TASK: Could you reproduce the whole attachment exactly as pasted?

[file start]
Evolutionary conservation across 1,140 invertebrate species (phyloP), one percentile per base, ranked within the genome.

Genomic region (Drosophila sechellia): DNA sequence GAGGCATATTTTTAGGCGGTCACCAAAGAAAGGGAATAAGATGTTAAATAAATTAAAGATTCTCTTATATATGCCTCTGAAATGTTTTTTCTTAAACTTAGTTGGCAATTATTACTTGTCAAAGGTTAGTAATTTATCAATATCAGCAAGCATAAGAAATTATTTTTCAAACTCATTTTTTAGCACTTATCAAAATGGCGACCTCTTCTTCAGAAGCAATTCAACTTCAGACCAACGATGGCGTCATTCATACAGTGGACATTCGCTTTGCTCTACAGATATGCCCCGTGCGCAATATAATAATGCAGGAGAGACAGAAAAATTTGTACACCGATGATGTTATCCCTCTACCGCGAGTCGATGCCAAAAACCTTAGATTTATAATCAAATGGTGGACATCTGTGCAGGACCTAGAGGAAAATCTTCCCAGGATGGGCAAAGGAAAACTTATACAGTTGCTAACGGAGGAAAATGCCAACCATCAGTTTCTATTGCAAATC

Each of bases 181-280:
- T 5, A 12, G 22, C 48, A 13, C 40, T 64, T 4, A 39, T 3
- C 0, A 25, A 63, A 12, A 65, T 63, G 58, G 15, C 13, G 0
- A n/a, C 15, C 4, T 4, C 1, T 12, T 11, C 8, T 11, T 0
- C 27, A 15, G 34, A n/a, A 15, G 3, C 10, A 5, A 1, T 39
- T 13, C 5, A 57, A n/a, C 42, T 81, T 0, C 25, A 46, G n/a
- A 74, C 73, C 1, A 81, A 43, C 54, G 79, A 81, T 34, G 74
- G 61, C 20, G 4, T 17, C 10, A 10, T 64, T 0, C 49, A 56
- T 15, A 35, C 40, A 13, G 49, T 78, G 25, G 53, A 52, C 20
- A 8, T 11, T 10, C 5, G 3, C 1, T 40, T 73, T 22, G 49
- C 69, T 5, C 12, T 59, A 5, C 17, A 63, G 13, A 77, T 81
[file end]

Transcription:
Evolutionary conservation across 1,140 invertebrate species (phyloP), one percentile per base, ranked within the genome.

Genomic region (Drosophila sechellia): DNA sequence GAGGCATATTTTTAGGCGGTCACCAAAGAAAGGGAATAAGATGTTAAATAAATTAAAGATTCTCTTATATATGCCTCTGAAATGTTTTTTCTTAAACTTAGTTGGCAATTATTACTTGTCAAAGGTTAGTAATTTATCAATATCAGCAAGCATAAGAAATTATTTTTCAAACTCATTTTTTAGCACTTATCAAAATGGCGACCTCTTCTTCAGAAGCAATTCAACTTCAGACCAACGATGGCGTCATTCATACAGTGGACATTCGCTTTGCTCTACAGATATGCCCCGTGCGCAATATAATAATGCAGGAGAGACAGAAAAATTTGTACACCGATGATGTTATCCCTCTACCGCGAGTCGATGCCAAAAACCTTAGATTTATAATCAAATGGTGGACATCTGTGCAGGACCTAGAGGAAAATCTTCCCAGGATGGGCAAAGGAAAACTTATACAGTTGCTAACGGAGGAAAATGCCAACCATCAGTTTCTATTGCAAATC

Each of bases 181-280:
- T 5, A 12, G 22, C 48, A 13, C 40, T 64, T 4, A 39, T 3
- C 0, A 25, A 63, A 12, A 65, T 63, G 58, G 15, C 13, G 0
- A n/a, C 15, C 4, T 4, C 1, T 12, T 11, C 8, T 11, T 0
- C 27, A 15, G 34, A n/a, A 15, G 3, C 10, A 5, A 1, T 39
- T 13, C 5, A 57, A n/a, C 42, T 81, T 0, C 25, A 46, G n/a
- A 74, C 73, C 1, A 81, A 43, C 54, G 79, A 81, T 34, G 74
- G 61, C 20, G 4, T 17, C 10, A 10, T 64, T 0, C 49, A 56
- T 15, A 35, C 40, A 13, G 49, T 78, G 25, G 53, A 52, C 20
- A 8, T 11, T 10, C 5, G 3, C 1, T 40, T 73, T 22, G 49
- C 69, T 5, C 12, T 59, A 5, C 17, A 63, G 13, A 77, T 81